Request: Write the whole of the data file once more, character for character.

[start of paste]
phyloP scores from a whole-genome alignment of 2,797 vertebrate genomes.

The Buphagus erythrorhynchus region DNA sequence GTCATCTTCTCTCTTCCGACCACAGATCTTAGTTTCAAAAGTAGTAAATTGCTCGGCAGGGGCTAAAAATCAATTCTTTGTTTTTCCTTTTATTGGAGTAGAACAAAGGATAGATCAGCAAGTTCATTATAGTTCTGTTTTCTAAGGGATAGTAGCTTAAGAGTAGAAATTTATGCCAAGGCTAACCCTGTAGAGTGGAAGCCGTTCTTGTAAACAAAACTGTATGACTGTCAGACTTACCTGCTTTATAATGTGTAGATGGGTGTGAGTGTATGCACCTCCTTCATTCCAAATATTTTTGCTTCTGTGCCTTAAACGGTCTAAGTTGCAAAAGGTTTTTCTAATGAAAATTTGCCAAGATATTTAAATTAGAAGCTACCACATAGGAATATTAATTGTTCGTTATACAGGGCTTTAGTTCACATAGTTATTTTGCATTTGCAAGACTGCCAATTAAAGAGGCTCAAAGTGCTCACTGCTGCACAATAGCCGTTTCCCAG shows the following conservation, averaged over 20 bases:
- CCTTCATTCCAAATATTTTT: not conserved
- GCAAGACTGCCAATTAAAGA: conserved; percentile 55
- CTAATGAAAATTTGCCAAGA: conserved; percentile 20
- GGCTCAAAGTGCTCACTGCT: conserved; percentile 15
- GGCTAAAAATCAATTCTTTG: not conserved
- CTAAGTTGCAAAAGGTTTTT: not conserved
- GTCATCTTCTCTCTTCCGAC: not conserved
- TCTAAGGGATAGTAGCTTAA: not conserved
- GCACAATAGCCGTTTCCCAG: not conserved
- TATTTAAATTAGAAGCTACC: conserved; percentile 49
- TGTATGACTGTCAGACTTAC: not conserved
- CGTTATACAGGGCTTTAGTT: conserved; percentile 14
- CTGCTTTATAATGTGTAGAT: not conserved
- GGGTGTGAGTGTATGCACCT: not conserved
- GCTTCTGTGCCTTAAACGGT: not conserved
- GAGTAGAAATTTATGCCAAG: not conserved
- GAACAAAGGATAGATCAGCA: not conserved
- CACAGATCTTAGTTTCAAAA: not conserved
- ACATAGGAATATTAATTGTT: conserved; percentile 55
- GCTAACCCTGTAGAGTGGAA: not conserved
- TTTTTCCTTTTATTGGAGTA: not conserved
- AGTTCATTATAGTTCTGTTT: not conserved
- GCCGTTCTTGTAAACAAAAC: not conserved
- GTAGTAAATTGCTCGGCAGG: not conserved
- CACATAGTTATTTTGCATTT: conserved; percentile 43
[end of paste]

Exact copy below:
phyloP scores from a whole-genome alignment of 2,797 vertebrate genomes.

The Buphagus erythrorhynchus region DNA sequence GTCATCTTCTCTCTTCCGACCACAGATCTTAGTTTCAAAAGTAGTAAATTGCTCGGCAGGGGCTAAAAATCAATTCTTTGTTTTTCCTTTTATTGGAGTAGAACAAAGGATAGATCAGCAAGTTCATTATAGTTCTGTTTTCTAAGGGATAGTAGCTTAAGAGTAGAAATTTATGCCAAGGCTAACCCTGTAGAGTGGAAGCCGTTCTTGTAAACAAAACTGTATGACTGTCAGACTTACCTGCTTTATAATGTGTAGATGGGTGTGAGTGTATGCACCTCCTTCATTCCAAATATTTTTGCTTCTGTGCCTTAAACGGTCTAAGTTGCAAAAGGTTTTTCTAATGAAAATTTGCCAAGATATTTAAATTAGAAGCTACCACATAGGAATATTAATTGTTCGTTATACAGGGCTTTAGTTCACATAGTTATTTTGCATTTGCAAGACTGCCAATTAAAGAGGCTCAAAGTGCTCACTGCTGCACAATAGCCGTTTCCCAG shows the following conservation, averaged over 20 bases:
- CCTTCATTCCAAATATTTTT: not conserved
- GCAAGACTGCCAATTAAAGA: conserved; percentile 55
- CTAATGAAAATTTGCCAAGA: conserved; percentile 20
- GGCTCAAAGTGCTCACTGCT: conserved; percentile 15
- GGCTAAAAATCAATTCTTTG: not conserved
- CTAAGTTGCAAAAGGTTTTT: not conserved
- GTCATCTTCTCTCTTCCGAC: not conserved
- TCTAAGGGATAGTAGCTTAA: not conserved
- GCACAATAGCCGTTTCCCAG: not conserved
- TATTTAAATTAGAAGCTACC: conserved; percentile 49
- TGTATGACTGTCAGACTTAC: not conserved
- CGTTATACAGGGCTTTAGTT: conserved; percentile 14
- CTGCTTTATAATGTGTAGAT: not conserved
- GGGTGTGAGTGTATGCACCT: not conserved
- GCTTCTGTGCCTTAAACGGT: not conserved
- GAGTAGAAATTTATGCCAAG: not conserved
- GAACAAAGGATAGATCAGCA: not conserved
- CACAGATCTTAGTTTCAAAA: not conserved
- ACATAGGAATATTAATTGTT: conserved; percentile 55
- GCTAACCCTGTAGAGTGGAA: not conserved
- TTTTTCCTTTTATTGGAGTA: not conserved
- AGTTCATTATAGTTCTGTTT: not conserved
- GCCGTTCTTGTAAACAAAAC: not conserved
- GTAGTAAATTGCTCGGCAGG: not conserved
- CACATAGTTATTTTGCATTT: conserved; percentile 43